Should you trademark a hashtag?

Hashtags are great, but you don’t control them — anyone can post on them. So why not apply trademark protection? Because control and enthusiasm are inverses — the more you seek one, the less of the other you get.

At one of its recent events, the Massachusetts Biotech Council was tweeting with its trademarked hashtag #PATIENTDRIVEN®. Here’s an example:

I, along with some of my Facebook friends, had never seen a trademarked hashtag before. The first thing I did was to check Trademarkia, and sure enough, MassBio has registered this trademark including the hashtag symbol:

The purpose of a trademark is to protect an organization’s logo, word, or phrase from unauthorized use by other people. That’s why I can’t start marketing a line of shoes called “Nike” that I make myself — Nike will sue me and shut me down. Trademarks apply in limited domains (I’m free to create a Nike Accounting Service, for example). In this case MassBio is attempting to protect the mark, hashtag included, from use by others in health care.

It’s failing at that. Here’s a Twitter post by a commercial company that uses it.

That’s actionable, according to trademark law. They could send a cease-and-desist.

In order to protect the trademark, the organization has to not only include the ® symbol, but also warn off others with text like “#PATIENTDRIVEN is a registered trademark of the Massachusetts Biotechnology Council.” As far as I can tell, there is no warning of that kind for #PATIENTDRIVEN anywhere on the internet. A lawyer would tell you that if you can’t put it the warning in the tweet, you should at least put it in your Twitter short bio. MassBio’s short bio reads “MassBio is committed to advancing MA’s leadership in the life sciences to grow the industry, add value to the healthcare system & improve patient lives.” Very nice, but no trademark warning. And it’s not on their homepage at, either.

Why trademarking a hashtag is bonkers

The purpose of a hashtag is to encourage people to spread an idea. If they spread it, more people hear about it. The flip side of that is, if they spread it, you lose control of it. If I want to put #NoOneCanHearYouScream on my tweets about the impeachment proceedings, the folks who made the movie “Alien” don’t get to complain.

As the social media expert Cari Bugbee posted, “The whole point of a trademark is to prevent other people from using your name or phrase, which is the opposite point of a hashtag.”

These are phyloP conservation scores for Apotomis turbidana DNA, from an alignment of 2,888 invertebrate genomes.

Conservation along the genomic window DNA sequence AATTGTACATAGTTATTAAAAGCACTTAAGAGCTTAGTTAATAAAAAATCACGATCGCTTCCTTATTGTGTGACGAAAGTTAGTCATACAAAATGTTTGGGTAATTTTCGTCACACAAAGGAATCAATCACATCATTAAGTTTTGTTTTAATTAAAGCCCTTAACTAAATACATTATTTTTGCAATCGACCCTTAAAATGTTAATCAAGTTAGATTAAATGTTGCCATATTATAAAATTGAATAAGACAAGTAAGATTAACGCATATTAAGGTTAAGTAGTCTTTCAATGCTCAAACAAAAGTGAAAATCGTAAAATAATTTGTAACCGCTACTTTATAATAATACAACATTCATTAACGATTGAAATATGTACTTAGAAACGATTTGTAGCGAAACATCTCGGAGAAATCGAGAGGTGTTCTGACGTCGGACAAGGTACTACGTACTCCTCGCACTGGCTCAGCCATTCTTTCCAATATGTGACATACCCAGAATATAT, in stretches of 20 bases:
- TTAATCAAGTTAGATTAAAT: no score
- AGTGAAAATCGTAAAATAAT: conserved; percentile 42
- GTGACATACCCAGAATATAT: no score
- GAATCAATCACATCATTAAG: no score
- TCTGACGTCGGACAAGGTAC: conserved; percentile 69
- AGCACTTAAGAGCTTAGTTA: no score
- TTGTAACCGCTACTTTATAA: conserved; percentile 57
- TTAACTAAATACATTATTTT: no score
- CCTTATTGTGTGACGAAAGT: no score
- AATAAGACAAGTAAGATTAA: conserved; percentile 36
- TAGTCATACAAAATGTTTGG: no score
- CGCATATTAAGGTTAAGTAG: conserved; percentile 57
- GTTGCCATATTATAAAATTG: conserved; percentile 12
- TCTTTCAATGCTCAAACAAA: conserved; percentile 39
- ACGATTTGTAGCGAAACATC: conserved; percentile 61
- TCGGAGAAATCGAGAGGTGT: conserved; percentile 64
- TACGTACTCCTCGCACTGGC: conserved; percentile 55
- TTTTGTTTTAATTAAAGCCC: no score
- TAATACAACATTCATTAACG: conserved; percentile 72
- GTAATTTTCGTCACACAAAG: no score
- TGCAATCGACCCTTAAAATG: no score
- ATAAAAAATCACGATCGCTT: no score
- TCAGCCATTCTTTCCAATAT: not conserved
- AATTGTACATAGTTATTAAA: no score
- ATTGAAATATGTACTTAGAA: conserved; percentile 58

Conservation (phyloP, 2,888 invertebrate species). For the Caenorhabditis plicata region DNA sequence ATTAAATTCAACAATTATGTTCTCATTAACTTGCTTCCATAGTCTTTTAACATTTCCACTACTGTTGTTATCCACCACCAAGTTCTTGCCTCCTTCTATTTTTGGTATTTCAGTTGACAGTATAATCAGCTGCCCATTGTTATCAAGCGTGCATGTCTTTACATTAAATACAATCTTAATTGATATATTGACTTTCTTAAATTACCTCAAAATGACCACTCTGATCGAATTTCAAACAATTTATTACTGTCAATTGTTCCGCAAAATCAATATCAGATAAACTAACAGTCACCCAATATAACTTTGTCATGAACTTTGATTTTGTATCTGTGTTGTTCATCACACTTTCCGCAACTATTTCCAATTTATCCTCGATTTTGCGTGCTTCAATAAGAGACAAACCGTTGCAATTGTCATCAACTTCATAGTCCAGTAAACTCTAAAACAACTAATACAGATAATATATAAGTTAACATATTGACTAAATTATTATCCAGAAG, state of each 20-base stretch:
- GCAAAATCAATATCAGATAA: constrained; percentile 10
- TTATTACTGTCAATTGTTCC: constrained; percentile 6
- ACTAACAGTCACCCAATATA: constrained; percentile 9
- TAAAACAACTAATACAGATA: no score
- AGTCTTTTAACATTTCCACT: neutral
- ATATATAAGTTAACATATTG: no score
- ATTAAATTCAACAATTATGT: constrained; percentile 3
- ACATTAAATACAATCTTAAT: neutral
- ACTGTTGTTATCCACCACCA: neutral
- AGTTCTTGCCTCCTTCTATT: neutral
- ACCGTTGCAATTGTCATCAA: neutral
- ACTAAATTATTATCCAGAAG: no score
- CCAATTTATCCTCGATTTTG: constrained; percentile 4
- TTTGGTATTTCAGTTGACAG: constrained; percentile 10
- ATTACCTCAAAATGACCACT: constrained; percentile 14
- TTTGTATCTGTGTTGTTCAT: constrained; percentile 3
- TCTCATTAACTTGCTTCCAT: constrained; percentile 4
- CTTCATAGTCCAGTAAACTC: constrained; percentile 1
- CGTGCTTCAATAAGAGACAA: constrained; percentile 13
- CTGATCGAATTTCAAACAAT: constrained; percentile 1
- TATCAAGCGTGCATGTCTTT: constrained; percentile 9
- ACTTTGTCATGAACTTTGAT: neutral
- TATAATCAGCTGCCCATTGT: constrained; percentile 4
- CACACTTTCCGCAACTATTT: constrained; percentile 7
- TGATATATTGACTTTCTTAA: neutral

Consider for a moment the situation of someone who attempts to spread and share tweets from MassBio’s event. First off, you don’t want them searching for the button that inserts the ® symbol into the hashtag, that will slow them down. And secondly, you don’t want them worrying about whether you will sue them for using their hashtag. Here’s a tweet from that conference. Is Christopher O’Toole taking a legal risk by posting this?

MassBio could argue that of course they won’t sue tweeters unless somebody abuses the hashtag. But how is the audience supposed to know this? Do we need a disclaimer for the hashtag? And if we had one, would the organization’s trademark lawyers say it’s weakening the trademark?

It’s scary putting a hashtag out into the wild. When people are scared, they hire lawyers to protect them. But don’t get confused: trademarking a hashtag is a bad idea. If you want an idea to spread, you’ve got to set it free — and at that point, people will do whatever they want with it.

3 responses to “Should you trademark a hashtag?

  1. This scenario reminds me of a time a few years back when I worked for a large tech company. Its execs would debate the rules for using hashtags for their tweetchats. They tried to control them as opposed to let them organically develop. They clearly didn’t understand hashtags and, more generally, social media.

  2. An intellectual property lawyer gave me a general guideline approximately a decade ago: if you as an individual are the owner of a trademark or registered phrase, you need to affix the ™ or (r) symbol to each instance that you use the protected item in a visual form, in order to maintain your protection. Other people are generally not required to do that, as long as they are not attempting to monetize that protected item.

    The example that lawyer shared with me: the manufacturer of Kleenex and their employees would need to use the symbol when mentioning the product while conducting the business of the company, but a member of the public discussing that brand of facial tissue does not.

    Expanding into the realm of hashtags, my opinion is the holder of the intellectual property might be obligated to add the extra symbol, whereas the layperson would not be. And I don’t know if the hashtag trending statistics would be able to track the annotated version along with the plain version.

    I am not a lawyer. I would be interested in seeing feedback from intellectual property lawyers regarding this subject.

  3. If you’re a small fish in a huge pond, trademarking your hashtag makes no sense unless you want to be the next FIFA (s).

    The Olympics (IOC) and the NFL are two larger businesses that have trademarked hashtags. The goal of trademarking a hashtag is to maintain some kind of control over the online conversations about your brand. You don’t need to prevent anyone from using your hashtags if you have the correct tools and social support; you can monitor the conversations yourself and participate in them in real-time!

    According to what we’ve seen, rather than forbidding you from using their hashtag, several major businesses actually urge you (ask you!) to do so.

    Whether a large business supports or discourages the usage of its branded hashtag is likely to be determined by their entire social media strategy and online customer care approach, as well as their customer relations social media, and marketing budget.

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